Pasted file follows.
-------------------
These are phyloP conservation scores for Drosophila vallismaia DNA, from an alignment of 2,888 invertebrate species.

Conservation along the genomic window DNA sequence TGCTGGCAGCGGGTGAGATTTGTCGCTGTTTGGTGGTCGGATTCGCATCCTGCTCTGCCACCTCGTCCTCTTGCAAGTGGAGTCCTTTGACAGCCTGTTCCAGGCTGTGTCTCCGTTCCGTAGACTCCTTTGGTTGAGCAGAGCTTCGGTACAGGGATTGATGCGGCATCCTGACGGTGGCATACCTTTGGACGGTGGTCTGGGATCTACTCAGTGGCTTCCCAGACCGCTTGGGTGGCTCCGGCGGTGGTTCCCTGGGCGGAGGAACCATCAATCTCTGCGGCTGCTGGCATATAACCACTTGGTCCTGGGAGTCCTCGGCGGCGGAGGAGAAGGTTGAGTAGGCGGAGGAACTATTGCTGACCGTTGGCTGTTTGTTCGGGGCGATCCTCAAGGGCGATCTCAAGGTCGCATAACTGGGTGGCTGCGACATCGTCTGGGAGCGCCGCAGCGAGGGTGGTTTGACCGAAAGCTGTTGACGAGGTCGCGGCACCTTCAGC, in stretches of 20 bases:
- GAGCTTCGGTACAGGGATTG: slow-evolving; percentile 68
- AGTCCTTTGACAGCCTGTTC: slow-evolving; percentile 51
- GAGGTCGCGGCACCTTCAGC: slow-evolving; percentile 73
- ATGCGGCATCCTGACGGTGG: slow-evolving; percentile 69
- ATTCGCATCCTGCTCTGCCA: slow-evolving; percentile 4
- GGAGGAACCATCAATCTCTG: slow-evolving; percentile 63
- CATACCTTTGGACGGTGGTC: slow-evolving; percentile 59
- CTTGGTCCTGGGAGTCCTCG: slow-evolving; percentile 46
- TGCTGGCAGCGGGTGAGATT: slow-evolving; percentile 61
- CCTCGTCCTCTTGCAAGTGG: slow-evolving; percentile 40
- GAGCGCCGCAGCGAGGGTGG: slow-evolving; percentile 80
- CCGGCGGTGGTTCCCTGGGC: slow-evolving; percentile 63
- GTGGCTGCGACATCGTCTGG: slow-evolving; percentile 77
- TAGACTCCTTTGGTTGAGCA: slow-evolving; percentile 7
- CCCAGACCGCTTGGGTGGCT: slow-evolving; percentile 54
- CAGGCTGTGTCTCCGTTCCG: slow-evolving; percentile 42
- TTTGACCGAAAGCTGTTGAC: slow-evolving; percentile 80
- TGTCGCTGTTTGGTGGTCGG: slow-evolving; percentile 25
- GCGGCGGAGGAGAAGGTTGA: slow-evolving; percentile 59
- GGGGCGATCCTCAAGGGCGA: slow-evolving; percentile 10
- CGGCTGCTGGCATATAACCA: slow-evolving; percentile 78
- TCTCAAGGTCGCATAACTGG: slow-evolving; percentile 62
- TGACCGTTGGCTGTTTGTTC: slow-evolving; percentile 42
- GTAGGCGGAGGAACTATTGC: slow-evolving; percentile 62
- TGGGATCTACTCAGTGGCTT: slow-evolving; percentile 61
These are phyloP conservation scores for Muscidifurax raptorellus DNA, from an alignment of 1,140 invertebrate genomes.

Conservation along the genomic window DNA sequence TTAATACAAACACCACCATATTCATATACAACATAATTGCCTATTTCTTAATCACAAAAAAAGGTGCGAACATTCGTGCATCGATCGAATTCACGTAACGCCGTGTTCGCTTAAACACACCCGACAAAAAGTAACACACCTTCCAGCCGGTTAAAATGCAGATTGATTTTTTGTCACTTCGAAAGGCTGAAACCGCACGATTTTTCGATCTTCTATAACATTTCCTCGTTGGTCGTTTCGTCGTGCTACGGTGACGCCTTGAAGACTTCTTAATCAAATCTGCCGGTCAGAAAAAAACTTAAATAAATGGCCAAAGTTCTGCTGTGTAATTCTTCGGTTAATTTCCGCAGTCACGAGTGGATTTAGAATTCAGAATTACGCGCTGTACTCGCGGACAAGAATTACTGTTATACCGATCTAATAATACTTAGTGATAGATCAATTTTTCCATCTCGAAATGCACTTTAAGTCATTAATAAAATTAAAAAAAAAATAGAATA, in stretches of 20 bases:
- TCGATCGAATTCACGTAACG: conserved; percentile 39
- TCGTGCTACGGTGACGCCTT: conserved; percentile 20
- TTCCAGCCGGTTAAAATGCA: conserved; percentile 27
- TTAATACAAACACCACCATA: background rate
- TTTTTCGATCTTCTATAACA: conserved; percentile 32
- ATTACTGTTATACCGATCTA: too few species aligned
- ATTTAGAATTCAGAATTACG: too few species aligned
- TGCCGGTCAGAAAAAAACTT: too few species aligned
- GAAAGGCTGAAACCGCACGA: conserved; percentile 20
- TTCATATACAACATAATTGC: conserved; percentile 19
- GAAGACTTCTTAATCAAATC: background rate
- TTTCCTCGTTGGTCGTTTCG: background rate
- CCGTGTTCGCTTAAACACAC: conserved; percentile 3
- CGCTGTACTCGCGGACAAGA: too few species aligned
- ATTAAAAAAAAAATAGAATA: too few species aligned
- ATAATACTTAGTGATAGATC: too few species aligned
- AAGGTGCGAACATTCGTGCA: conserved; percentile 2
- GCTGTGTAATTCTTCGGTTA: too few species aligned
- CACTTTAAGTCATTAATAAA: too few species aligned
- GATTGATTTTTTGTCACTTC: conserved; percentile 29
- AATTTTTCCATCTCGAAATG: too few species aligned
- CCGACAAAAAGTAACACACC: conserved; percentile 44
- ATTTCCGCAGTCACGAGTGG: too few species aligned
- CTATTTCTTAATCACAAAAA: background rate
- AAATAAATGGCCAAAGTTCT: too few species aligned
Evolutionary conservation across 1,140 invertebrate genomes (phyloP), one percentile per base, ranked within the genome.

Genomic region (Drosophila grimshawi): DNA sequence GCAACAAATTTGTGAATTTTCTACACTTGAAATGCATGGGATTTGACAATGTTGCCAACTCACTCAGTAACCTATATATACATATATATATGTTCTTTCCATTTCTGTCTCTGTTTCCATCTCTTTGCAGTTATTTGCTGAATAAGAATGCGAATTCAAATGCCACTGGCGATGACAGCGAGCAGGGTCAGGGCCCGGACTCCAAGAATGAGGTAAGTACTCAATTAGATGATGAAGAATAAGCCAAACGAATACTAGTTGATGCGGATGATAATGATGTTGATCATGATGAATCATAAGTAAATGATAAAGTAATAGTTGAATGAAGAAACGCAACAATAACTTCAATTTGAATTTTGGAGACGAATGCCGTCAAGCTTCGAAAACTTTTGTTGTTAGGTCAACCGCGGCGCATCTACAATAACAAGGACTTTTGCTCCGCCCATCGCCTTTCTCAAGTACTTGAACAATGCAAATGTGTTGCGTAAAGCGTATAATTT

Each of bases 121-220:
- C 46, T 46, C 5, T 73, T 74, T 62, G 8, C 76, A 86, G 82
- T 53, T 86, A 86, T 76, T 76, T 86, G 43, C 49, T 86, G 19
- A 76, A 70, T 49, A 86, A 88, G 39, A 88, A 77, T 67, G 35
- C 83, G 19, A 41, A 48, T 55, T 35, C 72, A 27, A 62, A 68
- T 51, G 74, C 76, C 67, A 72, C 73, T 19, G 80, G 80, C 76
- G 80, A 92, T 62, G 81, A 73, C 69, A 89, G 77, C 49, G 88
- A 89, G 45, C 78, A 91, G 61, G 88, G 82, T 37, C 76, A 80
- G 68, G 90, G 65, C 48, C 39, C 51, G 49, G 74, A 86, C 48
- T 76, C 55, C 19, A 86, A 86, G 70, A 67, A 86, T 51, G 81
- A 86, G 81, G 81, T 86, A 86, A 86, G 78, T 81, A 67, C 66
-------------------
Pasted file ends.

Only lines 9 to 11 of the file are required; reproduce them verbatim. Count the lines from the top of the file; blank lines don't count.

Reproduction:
- CATACCTTTGGACGGTGGTC: slow-evolving; percentile 59
- CTTGGTCCTGGGAGTCCTCG: slow-evolving; percentile 46
- TGCTGGCAGCGGGTGAGATT: slow-evolving; percentile 61